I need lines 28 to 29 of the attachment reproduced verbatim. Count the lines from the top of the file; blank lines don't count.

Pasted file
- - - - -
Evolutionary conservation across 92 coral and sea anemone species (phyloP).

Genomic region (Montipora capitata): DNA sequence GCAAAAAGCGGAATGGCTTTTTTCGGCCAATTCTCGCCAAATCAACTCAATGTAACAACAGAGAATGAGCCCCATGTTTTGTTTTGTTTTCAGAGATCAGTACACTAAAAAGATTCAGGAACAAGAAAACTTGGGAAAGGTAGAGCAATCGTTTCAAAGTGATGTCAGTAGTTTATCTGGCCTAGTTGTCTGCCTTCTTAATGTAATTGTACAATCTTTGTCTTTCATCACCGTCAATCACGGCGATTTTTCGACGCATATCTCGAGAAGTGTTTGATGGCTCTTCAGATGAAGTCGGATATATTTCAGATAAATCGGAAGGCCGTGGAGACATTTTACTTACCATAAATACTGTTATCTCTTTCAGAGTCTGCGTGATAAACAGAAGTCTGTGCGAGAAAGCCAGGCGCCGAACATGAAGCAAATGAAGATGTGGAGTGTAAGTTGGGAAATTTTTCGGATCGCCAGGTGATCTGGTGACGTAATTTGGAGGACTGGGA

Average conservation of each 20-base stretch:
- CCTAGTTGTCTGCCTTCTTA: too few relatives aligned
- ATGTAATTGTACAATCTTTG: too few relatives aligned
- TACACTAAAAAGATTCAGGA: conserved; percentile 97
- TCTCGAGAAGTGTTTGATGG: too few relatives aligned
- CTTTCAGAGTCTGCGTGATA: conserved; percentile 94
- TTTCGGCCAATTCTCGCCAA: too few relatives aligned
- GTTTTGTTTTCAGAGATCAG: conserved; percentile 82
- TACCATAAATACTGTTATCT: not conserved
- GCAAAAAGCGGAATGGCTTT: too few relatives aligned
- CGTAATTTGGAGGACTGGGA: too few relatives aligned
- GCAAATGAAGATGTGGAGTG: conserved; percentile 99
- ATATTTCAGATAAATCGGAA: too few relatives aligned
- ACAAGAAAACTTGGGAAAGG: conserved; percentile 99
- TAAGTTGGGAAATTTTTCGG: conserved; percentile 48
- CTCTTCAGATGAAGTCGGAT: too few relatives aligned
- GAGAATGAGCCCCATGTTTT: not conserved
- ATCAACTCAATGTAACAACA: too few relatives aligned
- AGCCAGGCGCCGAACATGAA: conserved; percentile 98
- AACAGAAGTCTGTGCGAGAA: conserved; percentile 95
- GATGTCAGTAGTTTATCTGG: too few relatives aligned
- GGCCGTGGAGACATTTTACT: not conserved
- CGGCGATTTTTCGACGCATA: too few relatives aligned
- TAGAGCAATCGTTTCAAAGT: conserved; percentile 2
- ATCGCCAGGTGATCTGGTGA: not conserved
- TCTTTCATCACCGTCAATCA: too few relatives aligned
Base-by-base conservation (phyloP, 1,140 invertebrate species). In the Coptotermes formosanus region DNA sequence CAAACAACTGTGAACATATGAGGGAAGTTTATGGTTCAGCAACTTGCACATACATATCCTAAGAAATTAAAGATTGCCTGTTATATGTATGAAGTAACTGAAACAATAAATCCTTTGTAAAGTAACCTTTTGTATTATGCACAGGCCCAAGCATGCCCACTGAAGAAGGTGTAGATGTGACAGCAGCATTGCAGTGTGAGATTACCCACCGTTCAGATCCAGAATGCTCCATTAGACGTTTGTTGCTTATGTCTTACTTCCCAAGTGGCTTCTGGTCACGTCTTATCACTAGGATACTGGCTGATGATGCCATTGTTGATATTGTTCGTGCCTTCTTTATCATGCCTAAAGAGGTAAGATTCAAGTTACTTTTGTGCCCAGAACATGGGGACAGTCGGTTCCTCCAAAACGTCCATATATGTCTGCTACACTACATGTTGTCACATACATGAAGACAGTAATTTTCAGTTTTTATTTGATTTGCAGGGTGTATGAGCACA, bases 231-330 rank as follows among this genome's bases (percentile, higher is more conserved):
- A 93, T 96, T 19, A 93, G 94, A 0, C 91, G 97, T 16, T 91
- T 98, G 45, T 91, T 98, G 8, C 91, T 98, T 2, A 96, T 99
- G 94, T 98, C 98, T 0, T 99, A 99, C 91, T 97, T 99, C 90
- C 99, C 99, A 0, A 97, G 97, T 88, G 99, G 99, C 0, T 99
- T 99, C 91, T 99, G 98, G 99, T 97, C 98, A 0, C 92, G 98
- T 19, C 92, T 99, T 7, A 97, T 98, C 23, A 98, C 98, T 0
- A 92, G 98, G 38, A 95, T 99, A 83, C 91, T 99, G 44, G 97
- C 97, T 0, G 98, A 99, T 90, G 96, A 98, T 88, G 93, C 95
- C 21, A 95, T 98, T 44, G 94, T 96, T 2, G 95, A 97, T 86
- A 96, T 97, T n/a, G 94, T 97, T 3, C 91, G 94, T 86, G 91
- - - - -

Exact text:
- TCTTTCATCACCGTCAATCA: too few relatives aligned
Base-by-base conservation (phyloP, 1,140 invertebrate species). In the Coptotermes formosanus region DNA sequence CAAACAACTGTGAACATATGAGGGAAGTTTATGGTTCAGCAACTTGCACATACATATCCTAAGAAATTAAAGATTGCCTGTTATATGTATGAAGTAACTGAAACAATAAATCCTTTGTAAAGTAACCTTTTGTATTATGCACAGGCCCAAGCATGCCCACTGAAGAAGGTGTAGATGTGACAGCAGCATTGCAGTGTGAGATTACCCACCGTTCAGATCCAGAATGCTCCATTAGACGTTTGTTGCTTATGTCTTACTTCCCAAGTGGCTTCTGGTCACGTCTTATCACTAGGATACTGGCTGATGATGCCATTGTTGATATTGTTCGTGCCTTCTTTATCATGCCTAAAGAGGTAAGATTCAAGTTACTTTTGTGCCCAGAACATGGGGACAGTCGGTTCCTCCAAAACGTCCATATATGTCTGCTACACTACATGTTGTCACATACATGAAGACAGTAATTTTCAGTTTTTATTTGATTTGCAGGGTGTATGAGCACA, bases 231-330 rank as follows among this genome's bases (percentile, higher is more conserved):